and allow it to be spent there without submitting that proposition to the people, but that when you come to consider the proposition of improving our naval capacity and establishing a Canadian navy, you cannot do that without referring it to the people and taking a fresh vote with regard to it. Another point in the resolution, which requires to be dealt with to some extent is, that it is founded on the idea that an emergency is actually in existence. One would imagine that we were in the midst of a long and arduous military and naval struggle with Germany, that the conflict between the British and the German empires was only now reaching the stage which required us to intervene and collect our resources into the shape of a bill of exchange and send it to Britain to save her from destruction. This matter of panics is not a new one in British history. Shakespeare, in Henry IV., indicates the cause of their origin, when he puts in the mouth of Henry IV. this advice to Prince Hal; ' Therefore, my Harry, be it thy course to busy giddy minds with foreign quarrels, that action thence borne out, may waste the memory of the former days.' In those days, when it was necessary to busy men's minds with foreign quarrels, the advice was addressed to stout-hearted men who believed: ' Come the three corners of the world in arms, and we shall shock them, nought shall make us rue, if England to itself do rest but true.' There was nothing like panic then. But in modern times a degenerate spirit has entered the minds of some men, because when they want to divert attention from domestic to foreign matters, they do not busy giddy minds with foreign quarrels, but busy giddy minds with dread of foreign countries. If you come down through the years, you find as early as 1847, a change with regard to this, and that all these panics have been at one time or another, initiated by old men who have lost their nerve. Mr. Asquith, the British premier, says they have usually been initiated by old women of both sexes. I would not desire to use that expression, because coming from me, it contains a measure of insolence, but I say that from the first panic of 1847 down to the present time, there is not one of them which has not been instigated by some elderly gentleman who has completly lost his nerve. Get Cob-den's history of the three panics, and you will find in each one the same little alarms we hear to-day; in each of them- heated speeches, plans of invasions and senseless talk about silent toasts-all those absurd things raised to-day to induce the British empire to imagine that the Emperor of Germany, without any reason or cause, is building up his power for no other reason than to make an unprovoked attack on the liberties -and rights of Britain. There Mr. CONGDON. [DOT] is a class of Englishmen who have inherited nothing but the tendencies of their old Saxon forefathers to dread foreign invasion -who keep peering out over the North sea, imagining that the Danes and Saxons are coming to invade their shores, sack their homes, and put their king to ransom. This endeavour to excite a panic by Teason of anything in the relations between Britain and Germany is absurd-just as absurd as were those panics which took place in 1847, 1851, 1854, 1858 and 1859. These panics exhibit in a mo-st remarkable degree as has been well said by a recent clever essayist ho-w much in the shape of illusion can be accomplished by the resolute lying of a few respectable men. There is no falsehood that has not been urged to prove in former cases that France was contemplating an invasion of England; that later on, Russia was seeking to attack Great Britain, and recently that instead of France or Russia, these old powerful enemies of Great Britain, Germany is taking their place and endeavouring to attack the British empire. In 184748 the panic was begun by a pamphlet written by Prince Joinville, a Frenchman. There was nothing alarming in that pamphlet. He pointed out what he considered the inferior position of the French navy, and paid what were considered by many thinking Englishmen, to be extensive compliments to the British navy. But it was seized on by some panic-mongers _ in England as an indication that the prince was endeavouring, not merely to induce the authorities of France to bring the French navy to a state of efficiency, but that it was intended to build up at once in France a navy that would threaten_the integrity of the British empire and attack Great Britain. That brought forth a letter from the Duke of Wellington to John Burgoyne, which the duke afterwards said he never intended to have published, but which was secured by some person and published. That letter contained an expression to which only the venerable age and the great ability of the duke would have given any weight or influence whatever. In it he said that there was a portion of the southern coast of England which at any season of the year, in any state of weather, or any condition of the tide, could be assailed by France, and an army of 50,000 troops landed without difficulty. As was pointed out by Mr. Cobden, no one would have paid the slightest attention to such a remark from an ordinary man because there is no coast of twenty miles in the world in respect to which the statement of the Duke of Wellington could be considered to be true. There is no coast of that extent where in any state of the weather, in any condition of the tide, or at any time of the year it would be possible in the brief space of a few hours to land so considerable a body of men as 50,000. The campaign relating to that panic went on through 1847 and 1848. It was ended by something similar to what was sought .in the recent budget as a cure for the late panic in England; the panic of 1847-48 was largely cured by an addition of five pence to the income tax. Hume pointed out that these panics in olden times were produced by old women, but that this panic and recent panics differed from the former ones in this regard that they are occasioned not by old women, but by too many clubs in London of half-pay officers who desire employment, and have nothing else to do except write letters to the papers pointing out the defenceless character of the empire and the danger of attack from this, that or the other enemy. It must not be forgotten that Canadians must have regard to their own interests as well as to the immediate interests of Great Britain. It is no disloyalty to say that. By the way, there are some people who imagine that if a gentleman in this House, or in Canada indulges in a criticism which would be taken as a matter of course, a matter of ordinary intellectual interest in Great Britain, if say an Englishman who has come to this country, and is living here where he should be ' in Britain with elbow room and doubly free,' makes use of an expression that would attract no attention or would simply provok s >n answering argument in England, the moment he says it in this country, the answer is that he is disloyal and a traitor. I claim as a British subject living in Canada that 1 am not going to sacrifice one of those rights which the Britisher who remains at home exercises constantly. Mr. Fred. Jane, recently Unionist candidate in Plymouth, has made a most effective reply to the remarkable book of Captain Mahan on ' The Influence of Sea Power In his answer he discusses the question of what must be the ultimate destiny of the great dominions of Britain beyond the sea. He argues and argues with great force and strength that the ultimate destiny of these great dominions must of necessity be independence. He invokes in support of that, history and all the thousand reasons that can be urged in favour of it. Does any one in England say that because Mr. Jane argues that the ultimate destiny of the great dominions must be independence, he is a traitor? And yet I find the hon. member for North Toronto (Mr. Foster) and even the hon. and learned member for Marquette (Mr. Roche) citing as disloyal a passage from a speech which I had the honour of making in the House last year on this subject in which I introduced Macaulay's reference to the New Zealander standing on London bridge and viewing the destruction around him. No one would ever accuse Macaulay of being 118i anti-British, and yet, because a Canadian happens to venture on a line of argument like that, not indulging in any overt acts or doing anything to break the connection, but pointing out what may be the ultimate destiny of this country, he is met, not by argument or reasoning, but by the wild flopping of the old flag, and shouts of disloyalty. The time has -come in this country when the people are sufficiently advanced to permit, without danger to our relation to the mother country, without the slightest danger to the interests of the empire or of Canada, every citizen of this country to indulge in the freest and most open possible manner, not only thought and intellectual exercises in regard to these matters, but open and free discussion of them. The next panic that occurred in England was the panic from 1851 to 1854. That panic was raised in very much the same way. It was said that England was going to be invaded and occupied by an army of 50,000 Frenchmen. There was the usual complaint of some French General proposing and laying out the whole scheme for the invasion of England. He denied ever having made such a plan._ No one ever produced it, but again arid again it was reported that such a plan had been proposed by him. There were all the usual incidents of these panics, 'our special correspondents' at Paris kept writing about the vast increase in the French navy, and the same inquiry was made that has been made in this House repeatedly: What does France want of these ships, if not to attack England? The same cry that we hear to-day except that instead of France it is Germany, what can Germany be building ships for except to attack Great Britain? I want to know if France in those days, if Germany to-day, has not as reasonable and fair a right to build up her naval strength as Great Britain has? You must find and show some reasonable ground for believing that it is directed solely and wholly against Great Britain before you can start any complaint in regard to it. It is the duty of every great people to provide for their own defence. There never will be a time, I trust, when any portion of the British empire will not be ready to engage in the greatest sacrifice in order to protect itself against attack from without. But I say that it is the duty of every loyal subject of the British empire, that it is the duty of every man who is loyal to civilization and the happy progress of the world, not to go around howling and raising prejudices against Germany or any other country. The hon. member for Marquette (Mr. Roche) read a number of German extracts, from articles for which I do not know how much had been paid by the magazines. One gentleman seemed to say that every na-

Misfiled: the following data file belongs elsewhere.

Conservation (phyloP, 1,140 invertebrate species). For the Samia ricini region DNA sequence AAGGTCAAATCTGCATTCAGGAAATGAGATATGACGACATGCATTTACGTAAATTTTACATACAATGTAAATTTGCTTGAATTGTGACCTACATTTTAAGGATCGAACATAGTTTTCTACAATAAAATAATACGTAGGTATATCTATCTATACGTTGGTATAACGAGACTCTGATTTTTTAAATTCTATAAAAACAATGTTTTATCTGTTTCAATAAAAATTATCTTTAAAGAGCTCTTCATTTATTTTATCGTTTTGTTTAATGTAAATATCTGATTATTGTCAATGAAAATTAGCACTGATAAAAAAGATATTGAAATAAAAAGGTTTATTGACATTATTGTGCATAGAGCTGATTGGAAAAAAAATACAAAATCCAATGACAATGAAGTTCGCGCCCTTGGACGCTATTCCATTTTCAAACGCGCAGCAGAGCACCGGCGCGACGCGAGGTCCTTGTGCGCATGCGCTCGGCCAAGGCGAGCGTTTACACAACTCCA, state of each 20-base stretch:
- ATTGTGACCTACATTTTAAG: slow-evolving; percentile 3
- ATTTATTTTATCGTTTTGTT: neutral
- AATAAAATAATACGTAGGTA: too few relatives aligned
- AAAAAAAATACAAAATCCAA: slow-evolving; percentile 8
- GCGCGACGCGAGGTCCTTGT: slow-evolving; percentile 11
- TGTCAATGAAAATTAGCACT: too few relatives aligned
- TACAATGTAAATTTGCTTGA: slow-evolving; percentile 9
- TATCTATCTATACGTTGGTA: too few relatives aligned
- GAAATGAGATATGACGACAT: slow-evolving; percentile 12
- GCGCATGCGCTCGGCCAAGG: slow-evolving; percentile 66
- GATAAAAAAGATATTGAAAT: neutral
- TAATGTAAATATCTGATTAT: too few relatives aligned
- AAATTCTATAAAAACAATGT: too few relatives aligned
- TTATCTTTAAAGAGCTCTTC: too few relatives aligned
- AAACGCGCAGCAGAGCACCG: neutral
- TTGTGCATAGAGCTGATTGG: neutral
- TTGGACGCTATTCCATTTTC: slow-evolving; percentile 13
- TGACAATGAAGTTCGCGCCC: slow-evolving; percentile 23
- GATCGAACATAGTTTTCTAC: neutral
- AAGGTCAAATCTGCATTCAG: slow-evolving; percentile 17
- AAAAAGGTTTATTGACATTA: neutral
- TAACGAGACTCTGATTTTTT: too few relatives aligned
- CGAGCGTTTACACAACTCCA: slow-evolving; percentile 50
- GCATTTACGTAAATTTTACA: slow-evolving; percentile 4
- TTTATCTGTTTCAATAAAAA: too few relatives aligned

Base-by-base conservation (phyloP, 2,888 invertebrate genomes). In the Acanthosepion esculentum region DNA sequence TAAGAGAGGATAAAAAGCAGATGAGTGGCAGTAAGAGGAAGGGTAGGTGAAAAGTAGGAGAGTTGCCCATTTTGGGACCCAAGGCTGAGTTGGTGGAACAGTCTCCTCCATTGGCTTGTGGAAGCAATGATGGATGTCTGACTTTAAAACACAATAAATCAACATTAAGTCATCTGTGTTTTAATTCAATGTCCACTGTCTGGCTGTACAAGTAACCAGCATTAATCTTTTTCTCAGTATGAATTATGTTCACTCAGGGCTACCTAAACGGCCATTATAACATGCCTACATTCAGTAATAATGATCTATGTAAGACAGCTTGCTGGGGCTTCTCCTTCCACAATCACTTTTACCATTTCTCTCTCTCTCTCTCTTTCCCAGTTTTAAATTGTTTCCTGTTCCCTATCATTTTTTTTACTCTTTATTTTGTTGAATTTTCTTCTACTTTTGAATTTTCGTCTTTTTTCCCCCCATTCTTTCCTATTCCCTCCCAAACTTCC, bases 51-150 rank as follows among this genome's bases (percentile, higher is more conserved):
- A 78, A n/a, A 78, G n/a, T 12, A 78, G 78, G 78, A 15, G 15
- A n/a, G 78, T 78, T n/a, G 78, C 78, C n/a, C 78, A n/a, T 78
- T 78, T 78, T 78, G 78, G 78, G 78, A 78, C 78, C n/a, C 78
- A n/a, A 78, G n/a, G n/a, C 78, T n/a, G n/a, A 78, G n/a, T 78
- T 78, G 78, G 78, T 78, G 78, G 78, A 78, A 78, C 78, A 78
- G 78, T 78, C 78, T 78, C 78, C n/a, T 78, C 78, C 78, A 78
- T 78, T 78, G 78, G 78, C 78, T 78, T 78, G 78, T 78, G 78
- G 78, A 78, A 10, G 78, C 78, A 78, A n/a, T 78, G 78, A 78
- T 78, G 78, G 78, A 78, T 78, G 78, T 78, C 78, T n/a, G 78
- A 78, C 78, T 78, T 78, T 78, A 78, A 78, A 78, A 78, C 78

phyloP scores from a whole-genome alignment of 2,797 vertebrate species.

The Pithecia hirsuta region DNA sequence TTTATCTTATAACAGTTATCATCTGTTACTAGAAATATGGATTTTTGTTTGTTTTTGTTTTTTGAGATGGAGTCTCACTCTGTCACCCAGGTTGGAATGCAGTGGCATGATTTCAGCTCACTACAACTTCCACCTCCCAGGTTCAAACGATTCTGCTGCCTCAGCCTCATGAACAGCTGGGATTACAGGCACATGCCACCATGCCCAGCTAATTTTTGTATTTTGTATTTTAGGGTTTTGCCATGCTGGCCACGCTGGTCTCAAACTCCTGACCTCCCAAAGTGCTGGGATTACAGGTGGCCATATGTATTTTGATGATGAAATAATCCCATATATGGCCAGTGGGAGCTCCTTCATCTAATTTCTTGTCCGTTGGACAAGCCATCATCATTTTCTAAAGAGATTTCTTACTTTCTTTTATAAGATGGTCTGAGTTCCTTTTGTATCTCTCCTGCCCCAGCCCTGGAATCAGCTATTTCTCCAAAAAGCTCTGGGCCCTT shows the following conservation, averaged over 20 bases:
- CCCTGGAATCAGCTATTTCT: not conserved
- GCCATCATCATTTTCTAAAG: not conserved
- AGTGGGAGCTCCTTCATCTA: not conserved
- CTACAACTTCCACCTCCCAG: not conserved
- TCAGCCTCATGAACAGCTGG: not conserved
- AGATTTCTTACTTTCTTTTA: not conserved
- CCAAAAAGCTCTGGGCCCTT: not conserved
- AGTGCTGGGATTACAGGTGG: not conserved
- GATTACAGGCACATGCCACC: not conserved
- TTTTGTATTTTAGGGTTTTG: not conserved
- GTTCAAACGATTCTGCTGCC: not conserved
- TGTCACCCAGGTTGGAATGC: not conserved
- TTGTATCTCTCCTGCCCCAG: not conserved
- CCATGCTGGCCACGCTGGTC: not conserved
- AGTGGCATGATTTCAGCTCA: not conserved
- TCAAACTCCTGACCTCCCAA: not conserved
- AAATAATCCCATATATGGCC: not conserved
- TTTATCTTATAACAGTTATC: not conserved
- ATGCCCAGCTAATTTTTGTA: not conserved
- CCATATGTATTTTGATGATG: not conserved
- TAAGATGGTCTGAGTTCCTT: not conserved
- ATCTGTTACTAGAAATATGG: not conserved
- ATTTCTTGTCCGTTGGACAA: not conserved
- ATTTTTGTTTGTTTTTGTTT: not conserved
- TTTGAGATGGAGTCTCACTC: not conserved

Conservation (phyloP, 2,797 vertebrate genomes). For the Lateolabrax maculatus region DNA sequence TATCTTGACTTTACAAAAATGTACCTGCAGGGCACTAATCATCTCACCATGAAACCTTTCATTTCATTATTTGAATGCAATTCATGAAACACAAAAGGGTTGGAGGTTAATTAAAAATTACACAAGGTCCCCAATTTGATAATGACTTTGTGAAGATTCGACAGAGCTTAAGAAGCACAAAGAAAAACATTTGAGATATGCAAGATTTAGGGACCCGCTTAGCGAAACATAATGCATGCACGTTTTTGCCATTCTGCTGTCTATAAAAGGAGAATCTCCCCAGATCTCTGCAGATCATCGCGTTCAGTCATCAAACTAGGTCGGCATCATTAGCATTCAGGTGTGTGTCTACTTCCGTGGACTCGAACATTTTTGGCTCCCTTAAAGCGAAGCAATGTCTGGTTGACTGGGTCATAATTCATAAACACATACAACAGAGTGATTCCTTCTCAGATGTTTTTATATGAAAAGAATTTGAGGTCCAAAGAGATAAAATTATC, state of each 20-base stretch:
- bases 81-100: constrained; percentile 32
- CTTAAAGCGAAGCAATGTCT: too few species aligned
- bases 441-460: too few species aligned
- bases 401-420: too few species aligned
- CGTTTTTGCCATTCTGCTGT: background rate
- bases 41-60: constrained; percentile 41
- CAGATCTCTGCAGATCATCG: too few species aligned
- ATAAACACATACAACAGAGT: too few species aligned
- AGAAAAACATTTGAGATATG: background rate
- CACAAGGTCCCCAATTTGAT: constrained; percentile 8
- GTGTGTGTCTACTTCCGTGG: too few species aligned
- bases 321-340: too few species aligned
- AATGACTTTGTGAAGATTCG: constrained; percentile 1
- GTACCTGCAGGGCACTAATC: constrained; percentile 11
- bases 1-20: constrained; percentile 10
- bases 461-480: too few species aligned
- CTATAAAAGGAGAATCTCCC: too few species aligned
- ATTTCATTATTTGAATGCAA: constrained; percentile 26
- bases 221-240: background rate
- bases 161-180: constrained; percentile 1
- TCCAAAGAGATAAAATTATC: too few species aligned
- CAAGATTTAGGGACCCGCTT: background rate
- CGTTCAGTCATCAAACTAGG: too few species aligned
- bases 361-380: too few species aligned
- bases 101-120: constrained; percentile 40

tion must have one other nation that it hates and the nation that Germany had especially selected for hatred was the British empire. Does the hon. gentleman want us to cultivate something of that same spirit in order to meet this hatred? Is it necessary that the people of the British empire should take pains to instill in the youthful breast of every British subject hatred of Germany? Is it not better that we should rather be silent on these subjects than incur the danger of creating in this country a hatred of Germany and increasing the corresponding hatred of Germany to us? Is it not better that, if we have any causes of ill-feeling and friction with Germany that we should have such pleasant removal of it as we see to-day, in the conclusion of an agreement by the hon. Minister of Finance (Mr. Fieiding) with the hon. the Consul General of Germany and endeavour to remove all possible cause of friction between these two nations. The remarkable feature of this panic to which I have been referring, from 1851 to 1854, was that, as Cobden said, had a British subject left England on a certain day he would have been in the midst of a panic created by the possibility of a French invasion of Great Britain. Had he gone to New Zealand, and immediately returned to Great Britain, he would have seen two fleets lying side by side in Besika bay, the British and the French fleets. And knowing only what he knew of the relations of the two peoples when he left England he would naturally be solicitous to know what would be the result of an encounter between the British fleet and the French fleet, and he would be overcome with surprise when he learned that these two fleets which he contemplated as only enemies to one another were lying side by side in alliance against the great power of Russia. That panic was concluded by the alliance between France and Germany, the two nations that took part in the invasion of the Crimea. Then came the panic of 1858-59. Notwithstanding the fact that the Emperor of France, Napoleon the Third had always been friendly and was then engaged in Italy in his war against Austria, notwithstanding that apparently all the rest of the world considered that his hands were full with the management of that conflict, the panic started. It was represented in Britain that the French soldiers at Rome were chafing in their eagerness to get across the channel to take part in the sack of London. That panic continued until the Mason and Slidell incident-the Trent affair. On that affair arising Great Britain found it necessary to rush forces to Canada. Great Britain found that she was short of long boots and the French government sent a message across to England offering the British gov-Mr. CONGDON. ernment 1,500 pairs of boots to supply the soldiers who were going to Canada. Further than that, notwithstanding the attacks made upon it by the panic mongers, the French government joined with the other governments of Europe in urging upon the government of the United States that it had made a mistake in this seizure, that it had violated the law of nations, the result of these representations being that the United States government returned the two gentlemen who had been taken off the British vessel by an American man-of-war. That incident was closed in that way. Yesterday the hon. member for Pietou (Mr. Macdonald) went over the history of the later panics, and it seems to me that no one can review the panics of this kind without being persuaded that it is absolutely necessary and essential as a common sense people that we should not allow ourselves to be carried away by panics of this kind, but that we should endeavour as far as possible to assume the part of true statesmen by not creating, increasing and arousing panics but by honestly and sincerely endeavouring to allay them. There is found a passage in a speech, or possibly a pamphlet, of Sir Robert Peel who will be recognized by every one as one of tte most cautious and sagacious statesmen that Great Britain produced in the last century. His language ought to appeal very strongly to all Conservatives, because he was undoubtedly one of the great Conservative leaders of the last century, and it seems to me that his language in this regard contains so much truth and common sense as to be worthy of being inculcated in the minds of all sane people. He was speaking of this eagerness for armaments in time of peace instead of reserving the gigantic efforts of the nation for times of war and he said ' We must consent to incur some risk.' He is urging retrenchment and he is pointing out that the nation is not fitting itself best for war if it expends too great a part of its resources on war in time of peace. Sir Spencer Walpole referring to the old Roman maxim si vis pacem, para bellum-in time of peace prepare for war-points out that it is a maxim which has been greatly modified in modern times by the recognition of the fact that money is the sinews of war and that the best preparation for war is by husbanding our resources in time of peace. As Defoe said it is not the longest sword, but the longest purse that wins in the end, and it is wise to he governed in these matters by a certain conservatism and to recognize that if not only Canada, but the whole British empire expended all its resources in endeavouring to secure itself against attack, such an expenditure made by the mother country and by all the great dominions in the endeavour to secure the em- pire against every possible risk would not probably achieve its object as completely as would be done by merely initiating proper movements of defence and consenting with regard to the rest to incur some risk. The great trouble about all these discussions is that the very starting of the idea of danger, the mentioning of another nation as possibly coming in conflict with Great Britain, the statement that the British empire may soon be involved in war with Germany, the very consideration of the subject, tends to produce in both nations a spirit that inevitably must help to lead to war. Let me say in regard to this country, that I do not think that any real danger of trouble in the future is likely to come from any of those gentlemen in this House, or throughout the country, who are frequently made the objects of attack as being disloyal and traitorous to the empire, but rather from the ultra-loyal gentlemen, who, not being satisfied with their devotion to the British empire, must exhibit on all possible occasions their hatred and detestation of all other nations. It does not seem to me that the man is extremely loyal, however much he may think he is, who, not satisfied with loving and serving .to the utmost his own country, but thinks it necessary to pin-prick and create hostility in the minds of other nations and incur difficulties in the future. I believe, myself, that a moderate course in this regard is the proper course. I do not believe that it is wise for us to continue to the extent even that we do to-day this policy of endeavouring to dominate the world. It is enough for the British government to dominate the British empire, it is enough for the people of Canada to dominate the vast domain which they possess. More than that, is a spirit which is provocative of war. It may lead to the ultimate destruction of civilization if we are not satisfied with controlling our own dominions and treating other people with that same respect and regard with which we wish them to treat us. I heard a gentleman, not long ago, not in this House, but elsewhere, state that our children and, if not our children, our children's children, would see the time when Canada would dominate the whole of this continent. Could anything be more absurd than an idea of that kind? Could a gentleman who expects to see his children, or his children's children dominating this continent, including the great republic to the south of us, which has so much power to-day that it would have no great difficulty in dominating this country if it desired to do so, complain if the Americans say, if this is the spirit which is to dominate civilization, we will be guided by it also, and we will attempt to dominate the American continent? Lord Beaconsfield originated the absurd policy, which he was obliged to withdraw, the policy of claiming for Great Britain ascendancy in the councils of Europe. Why has Great Britain to arrogate to herself ascendancy in the councils of Europe? Does Great Britain expect to have ascendancy in the councils of France, of Germany, and of Russia? Is it not to be expected that Frenchmen, Germans and Russians will resent such a policy, and what would be thought if they attempted theniselves to dominate any portion of the British empire? It is not the spirit that should dominate the Canadian people in endeavouring to aid the British empire and her colonies. Now, I shall come more directly to the question before the House, although I think that the discussion that I have already entered into is incidental to the assertion contained in the amendment of the hon. leader of the opposition (Mr. R. L. Borden), that there is an emergency which requires this aid. I think what I have said is germane to that in showing that there is no more evidence of hostility to-day than tjiere was on every one of those previous occasions, and history shows that every one of these panics was so utterly and inexcusably absurd as to render the old gentlemen who created them absolutely a subject of laughter to those who read the history of that time. Let us come directly to the question: What is it necessary Canada should do, having due regard to her own self respect, in the way of taking part in the defence of the great empire to which we belong? There are several courses before Canada. I am not speaking now as to the form of the defence, but as to whether she shall continue to rely upon the defence afforded by the vast naval power of Great Britain? If Canada is to continue to do that then no one who has any regard for his self respect could refuse to aid in a reasonable and proper proportion in the defence afforded to Canada by the British navy. One gentleman, in his newspaper, has repeatedly opposed the policy of the government as well as the policy of granting two Dreadnoughts, and he has said that Canada for her defence is amply provided for if she depend upon the Monroe doctrine. Well, I am one of those who believe that there is no reason why the Munroe doctrine-which by the way originated with a great British minister-should not supplement materially in assisting not merely in the defence of. Canada, but in the defence of the whole empire. But I do say this, and I think most Canadians will concur in this view, that even if we were safe under the protection of the Munroe doctrine, the self respect of a courageous people, such as undoubtedly the Canadian people are, will not let them accept such defence without contributing their portion of assistance towards what is required to maintain the Munroe doctrine. Therefore,